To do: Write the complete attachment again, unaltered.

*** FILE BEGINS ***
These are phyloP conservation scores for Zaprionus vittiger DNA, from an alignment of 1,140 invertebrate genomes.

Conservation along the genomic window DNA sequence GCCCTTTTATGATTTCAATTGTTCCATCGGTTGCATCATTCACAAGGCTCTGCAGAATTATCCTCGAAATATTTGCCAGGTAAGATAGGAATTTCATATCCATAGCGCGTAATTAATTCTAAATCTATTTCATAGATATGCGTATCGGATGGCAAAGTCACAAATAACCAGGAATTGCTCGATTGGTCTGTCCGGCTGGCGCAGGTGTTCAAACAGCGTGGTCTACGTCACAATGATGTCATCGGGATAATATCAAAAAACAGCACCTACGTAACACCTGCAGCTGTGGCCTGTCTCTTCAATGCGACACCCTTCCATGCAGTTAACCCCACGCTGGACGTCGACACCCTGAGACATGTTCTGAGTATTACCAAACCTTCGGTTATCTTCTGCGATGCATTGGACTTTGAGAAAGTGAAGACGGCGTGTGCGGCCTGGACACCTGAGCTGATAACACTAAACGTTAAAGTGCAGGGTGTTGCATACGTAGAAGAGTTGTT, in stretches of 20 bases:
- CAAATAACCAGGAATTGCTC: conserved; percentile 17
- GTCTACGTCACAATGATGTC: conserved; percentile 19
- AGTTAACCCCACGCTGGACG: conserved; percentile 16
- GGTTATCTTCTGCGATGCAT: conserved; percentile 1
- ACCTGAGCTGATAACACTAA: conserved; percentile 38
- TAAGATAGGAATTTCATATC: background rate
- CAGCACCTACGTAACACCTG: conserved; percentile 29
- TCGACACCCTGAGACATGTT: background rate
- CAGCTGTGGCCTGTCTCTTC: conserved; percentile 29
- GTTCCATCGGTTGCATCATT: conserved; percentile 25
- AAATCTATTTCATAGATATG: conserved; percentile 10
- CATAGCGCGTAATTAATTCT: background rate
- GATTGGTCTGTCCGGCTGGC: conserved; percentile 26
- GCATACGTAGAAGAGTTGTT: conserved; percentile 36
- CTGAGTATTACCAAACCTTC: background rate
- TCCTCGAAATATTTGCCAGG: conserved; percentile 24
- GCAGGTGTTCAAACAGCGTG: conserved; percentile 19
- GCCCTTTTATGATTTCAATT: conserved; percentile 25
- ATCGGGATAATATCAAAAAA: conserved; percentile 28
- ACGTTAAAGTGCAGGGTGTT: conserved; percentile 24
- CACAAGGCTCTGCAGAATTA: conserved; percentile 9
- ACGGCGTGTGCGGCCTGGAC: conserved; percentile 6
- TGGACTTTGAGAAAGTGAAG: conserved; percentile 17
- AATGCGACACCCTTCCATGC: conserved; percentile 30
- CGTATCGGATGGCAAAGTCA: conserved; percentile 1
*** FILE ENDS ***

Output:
These are phyloP conservation scores for Zaprionus vittiger DNA, from an alignment of 1,140 invertebrate genomes.

Conservation along the genomic window DNA sequence GCCCTTTTATGATTTCAATTGTTCCATCGGTTGCATCATTCACAAGGCTCTGCAGAATTATCCTCGAAATATTTGCCAGGTAAGATAGGAATTTCATATCCATAGCGCGTAATTAATTCTAAATCTATTTCATAGATATGCGTATCGGATGGCAAAGTCACAAATAACCAGGAATTGCTCGATTGGTCTGTCCGGCTGGCGCAGGTGTTCAAACAGCGTGGTCTACGTCACAATGATGTCATCGGGATAATATCAAAAAACAGCACCTACGTAACACCTGCAGCTGTGGCCTGTCTCTTCAATGCGACACCCTTCCATGCAGTTAACCCCACGCTGGACGTCGACACCCTGAGACATGTTCTGAGTATTACCAAACCTTCGGTTATCTTCTGCGATGCATTGGACTTTGAGAAAGTGAAGACGGCGTGTGCGGCCTGGACACCTGAGCTGATAACACTAAACGTTAAAGTGCAGGGTGTTGCATACGTAGAAGAGTTGTT, in stretches of 20 bases:
- CAAATAACCAGGAATTGCTC: conserved; percentile 17
- GTCTACGTCACAATGATGTC: conserved; percentile 19
- AGTTAACCCCACGCTGGACG: conserved; percentile 16
- GGTTATCTTCTGCGATGCAT: conserved; percentile 1
- ACCTGAGCTGATAACACTAA: conserved; percentile 38
- TAAGATAGGAATTTCATATC: background rate
- CAGCACCTACGTAACACCTG: conserved; percentile 29
- TCGACACCCTGAGACATGTT: background rate
- CAGCTGTGGCCTGTCTCTTC: conserved; percentile 29
- GTTCCATCGGTTGCATCATT: conserved; percentile 25
- AAATCTATTTCATAGATATG: conserved; percentile 10
- CATAGCGCGTAATTAATTCT: background rate
- GATTGGTCTGTCCGGCTGGC: conserved; percentile 26
- GCATACGTAGAAGAGTTGTT: conserved; percentile 36
- CTGAGTATTACCAAACCTTC: background rate
- TCCTCGAAATATTTGCCAGG: conserved; percentile 24
- GCAGGTGTTCAAACAGCGTG: conserved; percentile 19
- GCCCTTTTATGATTTCAATT: conserved; percentile 25
- ATCGGGATAATATCAAAAAA: conserved; percentile 28
- ACGTTAAAGTGCAGGGTGTT: conserved; percentile 24
- CACAAGGCTCTGCAGAATTA: conserved; percentile 9
- ACGGCGTGTGCGGCCTGGAC: conserved; percentile 6
- TGGACTTTGAGAAAGTGAAG: conserved; percentile 17
- AATGCGACACCCTTCCATGC: conserved; percentile 30
- CGTATCGGATGGCAAAGTCA: conserved; percentile 1